“So what if there's a little looseness, that won't change the spelling of a book already printed.” – True up to a point, but books wear out and get reset and reprinted. For a Thelemite in O.T.O., it's not valid to let things take care of themselves and “Do as thou jolly well might,” about “The Book of the Law.” For some Thelemites, this is not a major concern. They are into their Wills and don't really read “Liber AL” anyway.
For those of use who pursue Thelema through Aleister Crowley's Ordo Templi Orientis, the instructive nature of the Order requires safeguarding of the “Book.” Any Thelemite with the Will to do a book knows that nothing can stop the appearance of that book in print.
Some have rewritten or augmented “Liber AL” with their own writings. Such things are fine for those people and their followers; but we have Crowley's version, and we are going to make sure that it remains accessible throughout the Aeon of Horus. That's simple. Writing this article is part of making it work. Calling attention to slips, slides, typos and deliberate changes is also part of making it work.
Carelessness in using these salutations sometimes stems from something in the understanding of the meaning. Those who substitute “Do as thou wilt” for “Do what thou wilt…” generally tend to understand that this passage means freedom from all restraint. That's true as far as it goes, but it doesn't even go as far as the skull.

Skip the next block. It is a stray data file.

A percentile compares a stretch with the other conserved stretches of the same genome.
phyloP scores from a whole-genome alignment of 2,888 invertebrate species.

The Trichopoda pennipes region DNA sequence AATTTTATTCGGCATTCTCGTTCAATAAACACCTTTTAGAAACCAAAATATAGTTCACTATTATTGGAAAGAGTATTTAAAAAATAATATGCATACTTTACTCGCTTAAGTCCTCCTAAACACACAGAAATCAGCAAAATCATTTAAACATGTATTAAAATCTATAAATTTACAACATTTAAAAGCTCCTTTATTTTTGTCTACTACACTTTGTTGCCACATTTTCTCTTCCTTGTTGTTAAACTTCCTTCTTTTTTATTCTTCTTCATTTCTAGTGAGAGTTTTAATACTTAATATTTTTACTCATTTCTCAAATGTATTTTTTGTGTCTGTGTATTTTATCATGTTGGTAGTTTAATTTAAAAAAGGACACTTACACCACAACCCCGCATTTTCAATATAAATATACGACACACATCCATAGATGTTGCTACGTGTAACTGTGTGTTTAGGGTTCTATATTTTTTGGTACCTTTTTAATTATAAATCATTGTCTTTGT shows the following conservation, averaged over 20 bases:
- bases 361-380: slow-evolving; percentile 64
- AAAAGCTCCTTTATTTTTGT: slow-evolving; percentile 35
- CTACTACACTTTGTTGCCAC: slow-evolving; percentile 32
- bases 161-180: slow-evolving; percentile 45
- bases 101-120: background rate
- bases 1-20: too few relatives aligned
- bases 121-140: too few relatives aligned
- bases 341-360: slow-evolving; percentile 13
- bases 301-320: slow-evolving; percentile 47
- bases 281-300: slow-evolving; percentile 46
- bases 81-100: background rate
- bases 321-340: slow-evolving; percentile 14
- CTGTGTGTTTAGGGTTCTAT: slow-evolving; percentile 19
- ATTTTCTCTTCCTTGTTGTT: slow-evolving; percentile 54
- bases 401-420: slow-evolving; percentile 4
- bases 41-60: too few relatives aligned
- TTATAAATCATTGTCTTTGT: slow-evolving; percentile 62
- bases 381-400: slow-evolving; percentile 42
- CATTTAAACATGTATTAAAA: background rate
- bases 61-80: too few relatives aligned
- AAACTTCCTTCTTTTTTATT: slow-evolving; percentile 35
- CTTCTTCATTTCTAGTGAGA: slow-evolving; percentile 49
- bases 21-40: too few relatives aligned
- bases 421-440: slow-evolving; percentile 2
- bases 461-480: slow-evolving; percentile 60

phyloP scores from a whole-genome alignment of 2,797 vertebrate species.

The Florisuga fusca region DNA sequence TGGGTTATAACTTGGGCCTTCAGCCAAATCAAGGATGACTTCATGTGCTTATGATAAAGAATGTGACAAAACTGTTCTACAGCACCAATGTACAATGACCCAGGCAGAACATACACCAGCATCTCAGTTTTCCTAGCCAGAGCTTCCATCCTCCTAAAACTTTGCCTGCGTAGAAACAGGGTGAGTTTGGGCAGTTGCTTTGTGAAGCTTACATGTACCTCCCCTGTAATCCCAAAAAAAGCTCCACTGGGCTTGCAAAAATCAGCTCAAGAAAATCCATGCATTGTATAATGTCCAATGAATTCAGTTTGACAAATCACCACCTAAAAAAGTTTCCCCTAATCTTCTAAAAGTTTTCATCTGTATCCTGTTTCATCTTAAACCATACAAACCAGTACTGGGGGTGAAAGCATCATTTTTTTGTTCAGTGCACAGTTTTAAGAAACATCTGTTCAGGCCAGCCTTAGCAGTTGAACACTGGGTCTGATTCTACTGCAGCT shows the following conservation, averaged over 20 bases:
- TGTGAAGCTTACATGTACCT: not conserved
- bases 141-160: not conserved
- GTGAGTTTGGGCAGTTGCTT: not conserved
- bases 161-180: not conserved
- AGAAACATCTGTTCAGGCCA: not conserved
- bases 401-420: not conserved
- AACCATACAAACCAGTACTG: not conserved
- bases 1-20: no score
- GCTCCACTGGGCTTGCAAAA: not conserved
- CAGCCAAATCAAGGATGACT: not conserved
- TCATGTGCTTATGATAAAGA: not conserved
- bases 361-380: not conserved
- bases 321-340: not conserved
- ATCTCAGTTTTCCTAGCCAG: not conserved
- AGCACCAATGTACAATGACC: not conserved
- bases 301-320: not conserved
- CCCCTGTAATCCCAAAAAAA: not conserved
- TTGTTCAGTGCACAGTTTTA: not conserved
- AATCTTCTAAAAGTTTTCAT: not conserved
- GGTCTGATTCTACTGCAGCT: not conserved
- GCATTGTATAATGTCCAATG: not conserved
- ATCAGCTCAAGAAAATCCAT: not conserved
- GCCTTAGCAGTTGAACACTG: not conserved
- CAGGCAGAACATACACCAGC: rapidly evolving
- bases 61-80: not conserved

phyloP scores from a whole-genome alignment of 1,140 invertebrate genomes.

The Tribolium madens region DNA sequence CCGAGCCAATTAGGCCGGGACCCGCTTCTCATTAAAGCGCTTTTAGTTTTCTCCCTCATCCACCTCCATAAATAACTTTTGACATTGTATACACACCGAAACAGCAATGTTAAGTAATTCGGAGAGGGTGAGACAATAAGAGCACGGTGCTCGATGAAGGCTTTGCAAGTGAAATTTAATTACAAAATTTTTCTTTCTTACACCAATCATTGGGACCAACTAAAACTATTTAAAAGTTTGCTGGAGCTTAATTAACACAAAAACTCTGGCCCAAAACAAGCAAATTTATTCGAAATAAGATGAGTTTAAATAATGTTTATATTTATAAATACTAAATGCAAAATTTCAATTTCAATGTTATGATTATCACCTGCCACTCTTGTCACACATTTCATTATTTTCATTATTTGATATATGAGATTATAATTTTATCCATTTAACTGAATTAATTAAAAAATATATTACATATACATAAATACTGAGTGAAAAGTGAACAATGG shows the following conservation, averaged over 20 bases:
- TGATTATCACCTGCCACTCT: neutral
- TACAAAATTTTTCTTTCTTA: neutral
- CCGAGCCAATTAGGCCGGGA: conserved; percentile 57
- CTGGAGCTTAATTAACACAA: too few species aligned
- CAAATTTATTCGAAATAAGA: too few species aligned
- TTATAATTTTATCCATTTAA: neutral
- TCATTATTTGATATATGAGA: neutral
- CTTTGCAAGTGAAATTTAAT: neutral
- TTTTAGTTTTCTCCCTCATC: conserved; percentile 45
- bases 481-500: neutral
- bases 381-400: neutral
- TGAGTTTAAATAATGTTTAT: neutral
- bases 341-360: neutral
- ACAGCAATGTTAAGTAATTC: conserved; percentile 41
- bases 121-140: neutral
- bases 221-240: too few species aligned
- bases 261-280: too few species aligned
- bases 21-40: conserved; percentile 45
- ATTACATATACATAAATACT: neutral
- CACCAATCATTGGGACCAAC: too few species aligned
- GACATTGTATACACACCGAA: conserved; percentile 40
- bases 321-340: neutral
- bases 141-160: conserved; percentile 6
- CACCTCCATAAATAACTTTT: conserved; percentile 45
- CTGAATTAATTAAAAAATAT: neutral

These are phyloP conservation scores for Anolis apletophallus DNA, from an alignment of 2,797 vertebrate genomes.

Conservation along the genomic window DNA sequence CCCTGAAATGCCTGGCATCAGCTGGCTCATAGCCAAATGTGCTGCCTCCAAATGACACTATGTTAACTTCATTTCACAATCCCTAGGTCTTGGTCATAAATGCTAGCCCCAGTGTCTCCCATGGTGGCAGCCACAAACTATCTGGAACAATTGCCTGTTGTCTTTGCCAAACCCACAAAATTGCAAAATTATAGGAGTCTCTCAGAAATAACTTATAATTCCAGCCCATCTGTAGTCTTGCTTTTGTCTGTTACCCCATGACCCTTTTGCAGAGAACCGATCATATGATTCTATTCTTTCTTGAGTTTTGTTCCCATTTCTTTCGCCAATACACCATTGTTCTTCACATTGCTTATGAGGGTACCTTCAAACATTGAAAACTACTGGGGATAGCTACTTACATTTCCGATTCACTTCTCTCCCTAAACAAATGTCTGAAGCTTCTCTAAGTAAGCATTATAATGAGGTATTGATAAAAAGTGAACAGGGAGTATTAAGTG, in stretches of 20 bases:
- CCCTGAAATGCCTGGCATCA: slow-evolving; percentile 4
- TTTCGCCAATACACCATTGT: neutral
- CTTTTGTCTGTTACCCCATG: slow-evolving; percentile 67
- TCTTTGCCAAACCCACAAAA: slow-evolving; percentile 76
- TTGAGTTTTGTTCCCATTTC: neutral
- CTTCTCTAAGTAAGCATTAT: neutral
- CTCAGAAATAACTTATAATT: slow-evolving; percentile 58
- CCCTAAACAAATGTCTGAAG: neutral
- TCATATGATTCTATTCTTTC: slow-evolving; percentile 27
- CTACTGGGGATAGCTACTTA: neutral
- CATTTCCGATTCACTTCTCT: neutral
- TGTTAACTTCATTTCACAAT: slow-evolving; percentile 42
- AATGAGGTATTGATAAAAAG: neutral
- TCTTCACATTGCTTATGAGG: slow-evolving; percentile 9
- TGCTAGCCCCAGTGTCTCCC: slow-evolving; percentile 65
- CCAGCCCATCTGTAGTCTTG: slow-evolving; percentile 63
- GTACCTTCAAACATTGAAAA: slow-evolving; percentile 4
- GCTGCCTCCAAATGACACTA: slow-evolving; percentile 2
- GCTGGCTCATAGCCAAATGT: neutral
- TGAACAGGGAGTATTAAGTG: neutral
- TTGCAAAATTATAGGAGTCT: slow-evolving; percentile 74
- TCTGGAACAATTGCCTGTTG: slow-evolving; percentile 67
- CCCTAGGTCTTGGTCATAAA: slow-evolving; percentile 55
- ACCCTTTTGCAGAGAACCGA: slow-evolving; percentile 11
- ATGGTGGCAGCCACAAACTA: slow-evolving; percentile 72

When you are linked to your True Will consciously, you are indeed totally free to do your Will. The way you do it is not generally free at all. If you will to act as president of the country, you may be able to shoot the incumbent and take his place; but if you think you have a right to do that, you are sick. Circumstances may justify such an action, but very rarely.
At times, there may seem to be several ways to do your Will. Actually, there is only one – and “success is your proof”. If you don't met with success, you have tried to force the wrong way to your goal. The theory is infinitely complex, but the manifestation is always sublimely simple.
The worst possible use of these salutations comes dangerously close to their best outward use. Many of us are teachers. We are often in a place of power to dictate to others. When this power is used to tell someone what their Will is, that is Restriction and the Word of Sin. When this power is used to tell willing people what to do, that's all part of normal living. If they do it, fine. If they don't do it, it's not their Will. All this can be frustrating to someone who is trying to get a commune together.